I spent a leisurely morning at Books-A-Million with a caramel macchiato and a wandering eye. I felt the need for a little readerly retail therapy, and I quickly found myself with an armload of books and a lot of whittling down to do.
Books I sampled and have my eye on:
Sharp Teeth, by Toby Barlow - "An ancient race of lycanthropes has survived to the present day, and its numbers are growing as the initiated convince L.A.'s down and out to join their pack. Paying no heed to moons, full or otherwise, they change from human to canine at will — and they're bent on domination at any cost. Caught in the middle are Anthony, a kind-hearted, besotted dogcatcher, and the girl he loves, a female werewolf who has abandoned her pack. Anthony has no idea that she's more than she seems, and she wants to keep it that way. But her efforts to protect her secret lead to murderous results. Blending dark humor and epic themes with card-playing dogs, crystal meth labs, surfing, and carne asada tacos, Sharp Teeth captures the pace and feel of a graphic novel while remaining "as ambitious as any literary novel, because underneath all that fur, it's about identity, community, love, death, and all the things we want our books to be about."
I'm interested in this one on two levels: it sounds like an odd, quirky, unusually interesting story. But on a wholly structural level, the book looks fascinating. It's written in a free verse poetry form, and I'm pretty interested in Nick Hornby's comparison of the book to a graphic novel (above). There are no pictures, mind you, but to my understanding from an NPR interview, the pace with which the book moves as a result of the verse style is much like a graphic novel. I can't wait to give this one a go.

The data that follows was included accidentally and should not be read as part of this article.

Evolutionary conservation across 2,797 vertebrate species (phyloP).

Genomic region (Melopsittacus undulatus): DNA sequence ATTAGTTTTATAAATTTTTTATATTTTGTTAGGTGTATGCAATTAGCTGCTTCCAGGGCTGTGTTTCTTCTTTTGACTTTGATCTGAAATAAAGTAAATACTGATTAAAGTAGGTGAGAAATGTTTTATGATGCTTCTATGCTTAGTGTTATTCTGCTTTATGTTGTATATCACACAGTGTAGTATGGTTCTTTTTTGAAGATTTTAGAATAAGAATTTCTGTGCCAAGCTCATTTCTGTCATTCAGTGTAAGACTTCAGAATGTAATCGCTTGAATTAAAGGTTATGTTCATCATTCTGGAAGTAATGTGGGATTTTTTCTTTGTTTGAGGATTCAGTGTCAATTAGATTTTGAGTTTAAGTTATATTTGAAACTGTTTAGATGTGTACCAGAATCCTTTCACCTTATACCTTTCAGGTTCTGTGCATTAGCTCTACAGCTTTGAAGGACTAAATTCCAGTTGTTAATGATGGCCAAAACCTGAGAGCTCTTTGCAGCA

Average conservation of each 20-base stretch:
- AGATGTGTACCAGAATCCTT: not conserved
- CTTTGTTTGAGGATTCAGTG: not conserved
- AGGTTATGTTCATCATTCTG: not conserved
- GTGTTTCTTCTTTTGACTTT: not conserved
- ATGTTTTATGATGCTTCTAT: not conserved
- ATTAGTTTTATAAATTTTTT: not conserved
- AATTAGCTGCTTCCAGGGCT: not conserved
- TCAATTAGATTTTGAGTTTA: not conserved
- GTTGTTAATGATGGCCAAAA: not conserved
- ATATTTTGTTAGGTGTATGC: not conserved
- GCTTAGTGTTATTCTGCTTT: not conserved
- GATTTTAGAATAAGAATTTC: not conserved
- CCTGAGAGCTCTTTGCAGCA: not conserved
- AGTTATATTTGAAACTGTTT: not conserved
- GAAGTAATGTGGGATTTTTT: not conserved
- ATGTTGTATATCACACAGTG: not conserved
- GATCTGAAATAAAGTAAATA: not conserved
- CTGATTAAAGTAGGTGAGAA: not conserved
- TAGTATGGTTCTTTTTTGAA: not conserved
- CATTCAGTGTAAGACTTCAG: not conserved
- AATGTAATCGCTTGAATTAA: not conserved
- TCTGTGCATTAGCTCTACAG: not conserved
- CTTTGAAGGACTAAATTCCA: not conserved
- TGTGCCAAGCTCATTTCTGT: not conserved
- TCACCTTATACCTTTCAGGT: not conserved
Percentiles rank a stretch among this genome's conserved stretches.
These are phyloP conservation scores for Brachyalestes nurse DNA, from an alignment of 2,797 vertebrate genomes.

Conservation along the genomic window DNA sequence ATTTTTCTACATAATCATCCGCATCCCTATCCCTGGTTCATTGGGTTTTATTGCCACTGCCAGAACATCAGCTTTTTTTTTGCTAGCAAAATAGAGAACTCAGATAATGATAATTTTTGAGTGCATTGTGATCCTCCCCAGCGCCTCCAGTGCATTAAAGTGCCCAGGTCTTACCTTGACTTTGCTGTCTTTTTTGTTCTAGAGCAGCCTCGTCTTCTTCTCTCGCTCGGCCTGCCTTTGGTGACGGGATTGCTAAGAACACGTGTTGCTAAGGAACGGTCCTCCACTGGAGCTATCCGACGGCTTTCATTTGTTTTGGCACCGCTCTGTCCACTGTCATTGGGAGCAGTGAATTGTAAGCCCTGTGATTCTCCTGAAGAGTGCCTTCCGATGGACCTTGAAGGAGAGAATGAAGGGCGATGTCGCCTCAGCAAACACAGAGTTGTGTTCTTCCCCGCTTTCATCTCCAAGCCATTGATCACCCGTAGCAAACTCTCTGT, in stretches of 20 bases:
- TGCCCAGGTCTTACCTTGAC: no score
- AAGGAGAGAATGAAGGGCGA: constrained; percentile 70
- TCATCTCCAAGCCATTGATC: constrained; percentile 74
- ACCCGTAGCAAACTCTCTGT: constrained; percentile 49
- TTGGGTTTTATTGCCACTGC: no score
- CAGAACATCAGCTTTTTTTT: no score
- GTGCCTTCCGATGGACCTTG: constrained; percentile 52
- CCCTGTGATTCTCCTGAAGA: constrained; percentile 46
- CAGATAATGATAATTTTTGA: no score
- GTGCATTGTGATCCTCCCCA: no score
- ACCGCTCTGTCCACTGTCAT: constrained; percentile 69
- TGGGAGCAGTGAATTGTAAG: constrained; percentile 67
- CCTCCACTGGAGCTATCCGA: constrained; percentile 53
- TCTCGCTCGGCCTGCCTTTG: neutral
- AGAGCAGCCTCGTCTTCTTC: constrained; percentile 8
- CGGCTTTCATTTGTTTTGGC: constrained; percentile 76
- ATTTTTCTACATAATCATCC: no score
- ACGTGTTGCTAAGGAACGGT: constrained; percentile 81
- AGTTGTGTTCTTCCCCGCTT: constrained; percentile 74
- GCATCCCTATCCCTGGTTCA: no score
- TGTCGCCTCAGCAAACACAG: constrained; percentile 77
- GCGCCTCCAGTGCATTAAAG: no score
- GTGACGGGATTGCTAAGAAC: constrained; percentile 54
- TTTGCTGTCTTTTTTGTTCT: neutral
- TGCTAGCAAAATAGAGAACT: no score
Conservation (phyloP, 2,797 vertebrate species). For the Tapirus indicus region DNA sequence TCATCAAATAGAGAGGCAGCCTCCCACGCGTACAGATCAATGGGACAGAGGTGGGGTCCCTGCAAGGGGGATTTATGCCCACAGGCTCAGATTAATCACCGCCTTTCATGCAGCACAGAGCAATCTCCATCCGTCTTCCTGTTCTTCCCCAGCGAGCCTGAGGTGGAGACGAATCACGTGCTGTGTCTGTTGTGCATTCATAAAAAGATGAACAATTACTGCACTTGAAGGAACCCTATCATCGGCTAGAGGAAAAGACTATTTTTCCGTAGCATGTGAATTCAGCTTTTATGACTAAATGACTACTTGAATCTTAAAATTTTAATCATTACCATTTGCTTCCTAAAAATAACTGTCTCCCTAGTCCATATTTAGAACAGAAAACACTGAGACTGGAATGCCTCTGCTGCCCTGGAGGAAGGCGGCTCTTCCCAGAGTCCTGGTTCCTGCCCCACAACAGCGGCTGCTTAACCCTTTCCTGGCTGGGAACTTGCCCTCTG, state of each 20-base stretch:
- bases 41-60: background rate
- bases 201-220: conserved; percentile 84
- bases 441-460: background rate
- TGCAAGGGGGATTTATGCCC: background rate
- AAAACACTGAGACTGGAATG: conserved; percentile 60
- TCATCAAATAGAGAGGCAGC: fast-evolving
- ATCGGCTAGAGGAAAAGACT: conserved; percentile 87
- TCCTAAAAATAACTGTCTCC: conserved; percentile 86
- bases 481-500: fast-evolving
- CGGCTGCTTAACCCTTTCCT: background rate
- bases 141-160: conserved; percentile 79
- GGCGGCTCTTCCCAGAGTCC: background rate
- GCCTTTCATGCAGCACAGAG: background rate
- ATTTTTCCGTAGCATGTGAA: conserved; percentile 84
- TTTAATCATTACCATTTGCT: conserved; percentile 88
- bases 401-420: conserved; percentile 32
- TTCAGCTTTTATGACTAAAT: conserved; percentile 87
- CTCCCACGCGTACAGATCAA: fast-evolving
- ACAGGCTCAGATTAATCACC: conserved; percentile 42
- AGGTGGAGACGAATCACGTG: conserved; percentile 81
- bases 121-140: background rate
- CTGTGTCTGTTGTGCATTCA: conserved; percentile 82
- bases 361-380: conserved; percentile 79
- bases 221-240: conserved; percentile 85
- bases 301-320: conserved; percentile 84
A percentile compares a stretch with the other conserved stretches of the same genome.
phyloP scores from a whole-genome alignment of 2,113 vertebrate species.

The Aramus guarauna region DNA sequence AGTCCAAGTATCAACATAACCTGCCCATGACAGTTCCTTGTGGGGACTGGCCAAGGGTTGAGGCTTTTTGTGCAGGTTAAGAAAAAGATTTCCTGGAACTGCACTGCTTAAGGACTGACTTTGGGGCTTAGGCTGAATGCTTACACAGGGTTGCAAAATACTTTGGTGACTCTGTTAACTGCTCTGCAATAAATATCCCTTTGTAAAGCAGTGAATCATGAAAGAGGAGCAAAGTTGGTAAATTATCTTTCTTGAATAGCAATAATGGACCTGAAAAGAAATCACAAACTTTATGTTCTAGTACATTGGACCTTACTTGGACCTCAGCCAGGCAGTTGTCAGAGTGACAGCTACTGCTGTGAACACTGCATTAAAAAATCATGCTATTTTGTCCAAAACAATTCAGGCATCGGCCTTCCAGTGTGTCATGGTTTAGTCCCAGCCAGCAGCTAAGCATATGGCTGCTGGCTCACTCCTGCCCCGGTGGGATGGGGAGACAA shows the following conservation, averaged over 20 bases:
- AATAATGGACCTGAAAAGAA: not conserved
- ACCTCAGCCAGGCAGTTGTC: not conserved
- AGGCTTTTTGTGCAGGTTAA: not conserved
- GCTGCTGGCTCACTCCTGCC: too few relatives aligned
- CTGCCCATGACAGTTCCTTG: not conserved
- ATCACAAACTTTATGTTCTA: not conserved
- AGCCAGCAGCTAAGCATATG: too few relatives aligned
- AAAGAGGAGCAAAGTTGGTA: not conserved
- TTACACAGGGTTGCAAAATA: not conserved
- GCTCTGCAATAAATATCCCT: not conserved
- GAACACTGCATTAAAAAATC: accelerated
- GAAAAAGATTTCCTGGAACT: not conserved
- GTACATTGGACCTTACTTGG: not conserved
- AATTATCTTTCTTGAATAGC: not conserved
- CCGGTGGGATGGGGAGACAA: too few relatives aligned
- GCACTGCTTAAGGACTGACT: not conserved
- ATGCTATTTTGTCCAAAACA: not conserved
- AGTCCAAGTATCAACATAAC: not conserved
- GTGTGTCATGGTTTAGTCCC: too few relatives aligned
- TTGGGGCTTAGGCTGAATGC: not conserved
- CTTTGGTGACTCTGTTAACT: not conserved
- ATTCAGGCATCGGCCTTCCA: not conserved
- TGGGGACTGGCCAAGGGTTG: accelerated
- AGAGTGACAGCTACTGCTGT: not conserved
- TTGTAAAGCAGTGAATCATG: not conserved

Green, Greener, Greenest, by Lori Bongiorno - "The perfect guide to help readers decide how to best spend their time and money to protect the environment, Green, Greener, Greenest offers flexible tips for everyday living, all categorized as green, greener, and greenest. Cutting through the labeling and the hype, it helps readers choose the advice that fits their schedule, their budget, and their interests, with the understanding that there's never one right way to make a difference. This indispensable resource will grow with readers-whether a novice in green living or a veteran environmentalist-as their interests and needs change over time."
I like this book because it's broken down by degrees. I'm interested in moving from what I do now to be green into a progressively greener lifestyle. I also appreciate the straightforward facts. The bit I read this morning was about organic foods and how they're categorized as such. The book gives tips on the right types of questions to ask to cut through all the mumbo-jumbo and get to the heart of exactly how green foods, products, etc. really are.
Moral Disorder and Other Stories, by Margaret Atwood - "Margaret Atwood's latest brilliant collection of short stories follows the life of a single character, seen as a girl growing up the 1930s, a young woman in the 50s and 60s, and, in the present day, half of a couple, no longer young, reflecting on the new state of the world. Each story focuses on the ways relationships transform a character's life: a woman's complex love for a married man, the grief upon the death of parents and the joy with the birth of children, the realization of what growing old with someone you love really means."
In the tradition of my short story obsession, I nearly bought this book. I have yet to read Atwood's short stories, but I have no doubt they're fantastic.
Watch for a review of To Kill a Mockingbird this afternoon or this evening. It's SO GOOD!